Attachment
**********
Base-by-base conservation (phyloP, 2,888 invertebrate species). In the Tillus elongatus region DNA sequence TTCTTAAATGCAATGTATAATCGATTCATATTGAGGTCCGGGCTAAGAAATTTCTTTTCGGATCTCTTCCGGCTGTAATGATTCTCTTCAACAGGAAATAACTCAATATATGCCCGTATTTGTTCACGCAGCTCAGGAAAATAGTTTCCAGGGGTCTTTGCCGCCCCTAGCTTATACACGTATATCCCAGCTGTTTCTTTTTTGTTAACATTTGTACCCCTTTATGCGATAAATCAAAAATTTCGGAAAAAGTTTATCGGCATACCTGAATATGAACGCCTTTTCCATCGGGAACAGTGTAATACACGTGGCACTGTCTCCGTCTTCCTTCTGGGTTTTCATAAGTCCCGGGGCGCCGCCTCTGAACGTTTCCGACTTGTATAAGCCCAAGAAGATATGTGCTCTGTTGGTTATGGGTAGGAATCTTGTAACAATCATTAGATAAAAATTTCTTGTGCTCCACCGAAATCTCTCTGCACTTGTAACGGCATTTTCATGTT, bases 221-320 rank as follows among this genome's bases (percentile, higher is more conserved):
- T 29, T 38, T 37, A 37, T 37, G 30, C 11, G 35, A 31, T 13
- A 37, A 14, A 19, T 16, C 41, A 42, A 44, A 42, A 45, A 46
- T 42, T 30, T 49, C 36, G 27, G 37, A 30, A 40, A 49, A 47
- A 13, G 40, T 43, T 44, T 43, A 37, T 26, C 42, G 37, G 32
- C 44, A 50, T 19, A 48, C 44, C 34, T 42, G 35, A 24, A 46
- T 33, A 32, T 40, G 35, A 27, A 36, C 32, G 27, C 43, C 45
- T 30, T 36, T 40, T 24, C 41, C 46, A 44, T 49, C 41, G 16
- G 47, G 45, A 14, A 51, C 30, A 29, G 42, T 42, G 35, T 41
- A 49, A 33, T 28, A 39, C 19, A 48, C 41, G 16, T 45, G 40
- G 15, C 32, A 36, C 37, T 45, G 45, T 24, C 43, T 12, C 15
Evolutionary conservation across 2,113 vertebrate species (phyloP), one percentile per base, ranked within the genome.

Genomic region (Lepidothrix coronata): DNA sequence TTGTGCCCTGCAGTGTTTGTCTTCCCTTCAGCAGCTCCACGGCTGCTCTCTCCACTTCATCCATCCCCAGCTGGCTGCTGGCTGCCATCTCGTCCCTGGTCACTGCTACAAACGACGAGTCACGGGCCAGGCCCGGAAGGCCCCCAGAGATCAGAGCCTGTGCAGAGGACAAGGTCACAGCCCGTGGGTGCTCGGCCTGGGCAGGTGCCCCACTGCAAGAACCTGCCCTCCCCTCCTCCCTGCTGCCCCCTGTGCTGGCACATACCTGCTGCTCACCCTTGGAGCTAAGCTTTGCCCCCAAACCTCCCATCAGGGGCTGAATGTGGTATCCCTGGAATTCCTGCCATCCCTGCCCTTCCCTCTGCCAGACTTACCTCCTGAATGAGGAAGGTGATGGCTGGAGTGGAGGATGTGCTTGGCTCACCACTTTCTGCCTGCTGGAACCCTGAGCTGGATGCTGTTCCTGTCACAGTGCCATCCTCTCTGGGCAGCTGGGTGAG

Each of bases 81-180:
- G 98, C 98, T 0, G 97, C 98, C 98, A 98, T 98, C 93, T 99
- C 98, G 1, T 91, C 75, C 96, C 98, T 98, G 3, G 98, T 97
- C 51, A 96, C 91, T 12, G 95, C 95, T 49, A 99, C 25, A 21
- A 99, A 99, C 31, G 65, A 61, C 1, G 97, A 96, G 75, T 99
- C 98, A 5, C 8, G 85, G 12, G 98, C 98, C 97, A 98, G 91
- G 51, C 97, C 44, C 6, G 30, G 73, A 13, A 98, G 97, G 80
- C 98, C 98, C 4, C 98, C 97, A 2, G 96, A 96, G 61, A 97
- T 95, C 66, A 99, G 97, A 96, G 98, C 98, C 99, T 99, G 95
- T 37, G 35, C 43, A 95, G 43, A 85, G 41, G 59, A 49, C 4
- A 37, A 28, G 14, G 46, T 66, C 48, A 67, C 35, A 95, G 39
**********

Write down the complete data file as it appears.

Base-by-base conservation (phyloP, 2,888 invertebrate species). In the Tillus elongatus region DNA sequence TTCTTAAATGCAATGTATAATCGATTCATATTGAGGTCCGGGCTAAGAAATTTCTTTTCGGATCTCTTCCGGCTGTAATGATTCTCTTCAACAGGAAATAACTCAATATATGCCCGTATTTGTTCACGCAGCTCAGGAAAATAGTTTCCAGGGGTCTTTGCCGCCCCTAGCTTATACACGTATATCCCAGCTGTTTCTTTTTTGTTAACATTTGTACCCCTTTATGCGATAAATCAAAAATTTCGGAAAAAGTTTATCGGCATACCTGAATATGAACGCCTTTTCCATCGGGAACAGTGTAATACACGTGGCACTGTCTCCGTCTTCCTTCTGGGTTTTCATAAGTCCCGGGGCGCCGCCTCTGAACGTTTCCGACTTGTATAAGCCCAAGAAGATATGTGCTCTGTTGGTTATGGGTAGGAATCTTGTAACAATCATTAGATAAAAATTTCTTGTGCTCCACCGAAATCTCTCTGCACTTGTAACGGCATTTTCATGTT, bases 221-320 rank as follows among this genome's bases (percentile, higher is more conserved):
- T 29, T 38, T 37, A 37, T 37, G 30, C 11, G 35, A 31, T 13
- A 37, A 14, A 19, T 16, C 41, A 42, A 44, A 42, A 45, A 46
- T 42, T 30, T 49, C 36, G 27, G 37, A 30, A 40, A 49, A 47
- A 13, G 40, T 43, T 44, T 43, A 37, T 26, C 42, G 37, G 32
- C 44, A 50, T 19, A 48, C 44, C 34, T 42, G 35, A 24, A 46
- T 33, A 32, T 40, G 35, A 27, A 36, C 32, G 27, C 43, C 45
- T 30, T 36, T 40, T 24, C 41, C 46, A 44, T 49, C 41, G 16
- G 47, G 45, A 14, A 51, C 30, A 29, G 42, T 42, G 35, T 41
- A 49, A 33, T 28, A 39, C 19, A 48, C 41, G 16, T 45, G 40
- G 15, C 32, A 36, C 37, T 45, G 45, T 24, C 43, T 12, C 15
Evolutionary conservation across 2,113 vertebrate species (phyloP), one percentile per base, ranked within the genome.

Genomic region (Lepidothrix coronata): DNA sequence TTGTGCCCTGCAGTGTTTGTCTTCCCTTCAGCAGCTCCACGGCTGCTCTCTCCACTTCATCCATCCCCAGCTGGCTGCTGGCTGCCATCTCGTCCCTGGTCACTGCTACAAACGACGAGTCACGGGCCAGGCCCGGAAGGCCCCCAGAGATCAGAGCCTGTGCAGAGGACAAGGTCACAGCCCGTGGGTGCTCGGCCTGGGCAGGTGCCCCACTGCAAGAACCTGCCCTCCCCTCCTCCCTGCTGCCCCCTGTGCTGGCACATACCTGCTGCTCACCCTTGGAGCTAAGCTTTGCCCCCAAACCTCCCATCAGGGGCTGAATGTGGTATCCCTGGAATTCCTGCCATCCCTGCCCTTCCCTCTGCCAGACTTACCTCCTGAATGAGGAAGGTGATGGCTGGAGTGGAGGATGTGCTTGGCTCACCACTTTCTGCCTGCTGGAACCCTGAGCTGGATGCTGTTCCTGTCACAGTGCCATCCTCTCTGGGCAGCTGGGTGAG

Each of bases 81-180:
- G 98, C 98, T 0, G 97, C 98, C 98, A 98, T 98, C 93, T 99
- C 98, G 1, T 91, C 75, C 96, C 98, T 98, G 3, G 98, T 97
- C 51, A 96, C 91, T 12, G 95, C 95, T 49, A 99, C 25, A 21
- A 99, A 99, C 31, G 65, A 61, C 1, G 97, A 96, G 75, T 99
- C 98, A 5, C 8, G 85, G 12, G 98, C 98, C 97, A 98, G 91
- G 51, C 97, C 44, C 6, G 30, G 73, A 13, A 98, G 97, G 80
- C 98, C 98, C 4, C 98, C 97, A 2, G 96, A 96, G 61, A 97
- T 95, C 66, A 99, G 97, A 96, G 98, C 98, C 99, T 99, G 95
- T 37, G 35, C 43, A 95, G 43, A 85, G 41, G 59, A 49, C 4
- A 37, A 28, G 14, G 46, T 66, C 48, A 67, C 35, A 95, G 39